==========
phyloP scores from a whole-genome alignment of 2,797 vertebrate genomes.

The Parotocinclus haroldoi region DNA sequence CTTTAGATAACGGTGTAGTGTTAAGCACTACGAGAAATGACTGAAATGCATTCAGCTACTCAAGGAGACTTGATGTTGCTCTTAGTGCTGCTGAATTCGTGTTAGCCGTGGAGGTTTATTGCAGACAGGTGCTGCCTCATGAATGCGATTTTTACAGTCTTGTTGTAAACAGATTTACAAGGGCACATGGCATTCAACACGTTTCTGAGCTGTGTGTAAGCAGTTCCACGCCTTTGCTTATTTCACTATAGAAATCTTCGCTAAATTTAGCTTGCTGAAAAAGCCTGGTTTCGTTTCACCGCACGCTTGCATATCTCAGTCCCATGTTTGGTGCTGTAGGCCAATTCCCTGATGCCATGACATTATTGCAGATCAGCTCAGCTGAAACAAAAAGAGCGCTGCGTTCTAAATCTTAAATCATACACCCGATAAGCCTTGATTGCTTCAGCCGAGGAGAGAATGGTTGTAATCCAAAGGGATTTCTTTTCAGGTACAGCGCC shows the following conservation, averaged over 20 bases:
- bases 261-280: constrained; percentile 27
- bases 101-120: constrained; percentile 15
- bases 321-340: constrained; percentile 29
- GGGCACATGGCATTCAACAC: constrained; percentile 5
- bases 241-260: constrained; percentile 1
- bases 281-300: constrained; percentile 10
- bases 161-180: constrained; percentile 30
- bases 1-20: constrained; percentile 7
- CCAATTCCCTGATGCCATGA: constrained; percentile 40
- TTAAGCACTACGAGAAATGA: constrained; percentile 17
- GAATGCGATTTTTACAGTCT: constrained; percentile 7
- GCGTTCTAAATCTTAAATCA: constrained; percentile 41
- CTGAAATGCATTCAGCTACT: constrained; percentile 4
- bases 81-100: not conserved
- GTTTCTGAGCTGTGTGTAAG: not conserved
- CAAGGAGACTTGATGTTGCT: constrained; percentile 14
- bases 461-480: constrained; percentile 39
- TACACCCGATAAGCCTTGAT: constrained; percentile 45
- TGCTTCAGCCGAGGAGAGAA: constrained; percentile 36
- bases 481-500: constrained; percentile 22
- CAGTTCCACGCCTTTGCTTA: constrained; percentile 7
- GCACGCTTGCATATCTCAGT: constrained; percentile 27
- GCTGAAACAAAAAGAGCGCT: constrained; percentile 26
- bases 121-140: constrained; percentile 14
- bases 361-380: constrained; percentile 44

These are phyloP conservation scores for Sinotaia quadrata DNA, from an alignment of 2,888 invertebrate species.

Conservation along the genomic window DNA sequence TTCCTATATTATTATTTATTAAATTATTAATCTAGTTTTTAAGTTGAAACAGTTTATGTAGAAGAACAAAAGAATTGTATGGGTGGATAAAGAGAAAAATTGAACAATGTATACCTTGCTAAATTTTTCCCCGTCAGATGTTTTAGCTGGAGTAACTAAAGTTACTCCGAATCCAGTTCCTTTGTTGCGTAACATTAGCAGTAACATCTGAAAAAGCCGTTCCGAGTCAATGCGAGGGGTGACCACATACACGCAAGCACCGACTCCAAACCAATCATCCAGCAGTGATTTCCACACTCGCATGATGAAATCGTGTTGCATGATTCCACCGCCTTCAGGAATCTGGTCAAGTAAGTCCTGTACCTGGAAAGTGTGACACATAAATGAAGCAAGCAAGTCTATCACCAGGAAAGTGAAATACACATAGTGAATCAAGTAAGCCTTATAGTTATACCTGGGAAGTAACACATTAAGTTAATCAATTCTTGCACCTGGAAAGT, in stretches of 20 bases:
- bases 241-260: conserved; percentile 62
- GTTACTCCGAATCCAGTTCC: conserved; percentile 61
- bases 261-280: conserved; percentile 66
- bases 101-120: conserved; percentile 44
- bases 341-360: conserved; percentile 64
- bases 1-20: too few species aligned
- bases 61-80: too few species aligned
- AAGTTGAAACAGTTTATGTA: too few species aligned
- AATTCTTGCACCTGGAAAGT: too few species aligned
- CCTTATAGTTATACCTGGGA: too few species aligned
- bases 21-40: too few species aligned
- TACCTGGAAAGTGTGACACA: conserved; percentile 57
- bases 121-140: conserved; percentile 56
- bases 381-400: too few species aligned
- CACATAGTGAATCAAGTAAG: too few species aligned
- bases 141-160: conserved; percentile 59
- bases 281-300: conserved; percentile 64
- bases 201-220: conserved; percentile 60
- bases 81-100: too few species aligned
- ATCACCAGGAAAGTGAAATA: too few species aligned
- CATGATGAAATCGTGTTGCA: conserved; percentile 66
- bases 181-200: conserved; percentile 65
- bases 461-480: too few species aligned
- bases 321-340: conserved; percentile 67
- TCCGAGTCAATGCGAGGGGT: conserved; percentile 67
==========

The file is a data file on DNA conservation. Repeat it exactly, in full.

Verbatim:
phyloP scores from a whole-genome alignment of 2,797 vertebrate genomes.

The Parotocinclus haroldoi region DNA sequence CTTTAGATAACGGTGTAGTGTTAAGCACTACGAGAAATGACTGAAATGCATTCAGCTACTCAAGGAGACTTGATGTTGCTCTTAGTGCTGCTGAATTCGTGTTAGCCGTGGAGGTTTATTGCAGACAGGTGCTGCCTCATGAATGCGATTTTTACAGTCTTGTTGTAAACAGATTTACAAGGGCACATGGCATTCAACACGTTTCTGAGCTGTGTGTAAGCAGTTCCACGCCTTTGCTTATTTCACTATAGAAATCTTCGCTAAATTTAGCTTGCTGAAAAAGCCTGGTTTCGTTTCACCGCACGCTTGCATATCTCAGTCCCATGTTTGGTGCTGTAGGCCAATTCCCTGATGCCATGACATTATTGCAGATCAGCTCAGCTGAAACAAAAAGAGCGCTGCGTTCTAAATCTTAAATCATACACCCGATAAGCCTTGATTGCTTCAGCCGAGGAGAGAATGGTTGTAATCCAAAGGGATTTCTTTTCAGGTACAGCGCC shows the following conservation, averaged over 20 bases:
- bases 261-280: constrained; percentile 27
- bases 101-120: constrained; percentile 15
- bases 321-340: constrained; percentile 29
- GGGCACATGGCATTCAACAC: constrained; percentile 5
- bases 241-260: constrained; percentile 1
- bases 281-300: constrained; percentile 10
- bases 161-180: constrained; percentile 30
- bases 1-20: constrained; percentile 7
- CCAATTCCCTGATGCCATGA: constrained; percentile 40
- TTAAGCACTACGAGAAATGA: constrained; percentile 17
- GAATGCGATTTTTACAGTCT: constrained; percentile 7
- GCGTTCTAAATCTTAAATCA: constrained; percentile 41
- CTGAAATGCATTCAGCTACT: constrained; percentile 4
- bases 81-100: not conserved
- GTTTCTGAGCTGTGTGTAAG: not conserved
- CAAGGAGACTTGATGTTGCT: constrained; percentile 14
- bases 461-480: constrained; percentile 39
- TACACCCGATAAGCCTTGAT: constrained; percentile 45
- TGCTTCAGCCGAGGAGAGAA: constrained; percentile 36
- bases 481-500: constrained; percentile 22
- CAGTTCCACGCCTTTGCTTA: constrained; percentile 7
- GCACGCTTGCATATCTCAGT: constrained; percentile 27
- GCTGAAACAAAAAGAGCGCT: constrained; percentile 26
- bases 121-140: constrained; percentile 14
- bases 361-380: constrained; percentile 44

These are phyloP conservation scores for Sinotaia quadrata DNA, from an alignment of 2,888 invertebrate species.

Conservation along the genomic window DNA sequence TTCCTATATTATTATTTATTAAATTATTAATCTAGTTTTTAAGTTGAAACAGTTTATGTAGAAGAACAAAAGAATTGTATGGGTGGATAAAGAGAAAAATTGAACAATGTATACCTTGCTAAATTTTTCCCCGTCAGATGTTTTAGCTGGAGTAACTAAAGTTACTCCGAATCCAGTTCCTTTGTTGCGTAACATTAGCAGTAACATCTGAAAAAGCCGTTCCGAGTCAATGCGAGGGGTGACCACATACACGCAAGCACCGACTCCAAACCAATCATCCAGCAGTGATTTCCACACTCGCATGATGAAATCGTGTTGCATGATTCCACCGCCTTCAGGAATCTGGTCAAGTAAGTCCTGTACCTGGAAAGTGTGACACATAAATGAAGCAAGCAAGTCTATCACCAGGAAAGTGAAATACACATAGTGAATCAAGTAAGCCTTATAGTTATACCTGGGAAGTAACACATTAAGTTAATCAATTCTTGCACCTGGAAAGT, in stretches of 20 bases:
- bases 241-260: conserved; percentile 62
- GTTACTCCGAATCCAGTTCC: conserved; percentile 61
- bases 261-280: conserved; percentile 66
- bases 101-120: conserved; percentile 44
- bases 341-360: conserved; percentile 64
- bases 1-20: too few species aligned
- bases 61-80: too few species aligned
- AAGTTGAAACAGTTTATGTA: too few species aligned
- AATTCTTGCACCTGGAAAGT: too few species aligned
- CCTTATAGTTATACCTGGGA: too few species aligned
- bases 21-40: too few species aligned
- TACCTGGAAAGTGTGACACA: conserved; percentile 57
- bases 121-140: conserved; percentile 56
- bases 381-400: too few species aligned
- CACATAGTGAATCAAGTAAG: too few species aligned
- bases 141-160: conserved; percentile 59
- bases 281-300: conserved; percentile 64
- bases 201-220: conserved; percentile 60
- bases 81-100: too few species aligned
- ATCACCAGGAAAGTGAAATA: too few species aligned
- CATGATGAAATCGTGTTGCA: conserved; percentile 66
- bases 181-200: conserved; percentile 65
- bases 461-480: too few species aligned
- bases 321-340: conserved; percentile 67
- TCCGAGTCAATGCGAGGGGT: conserved; percentile 67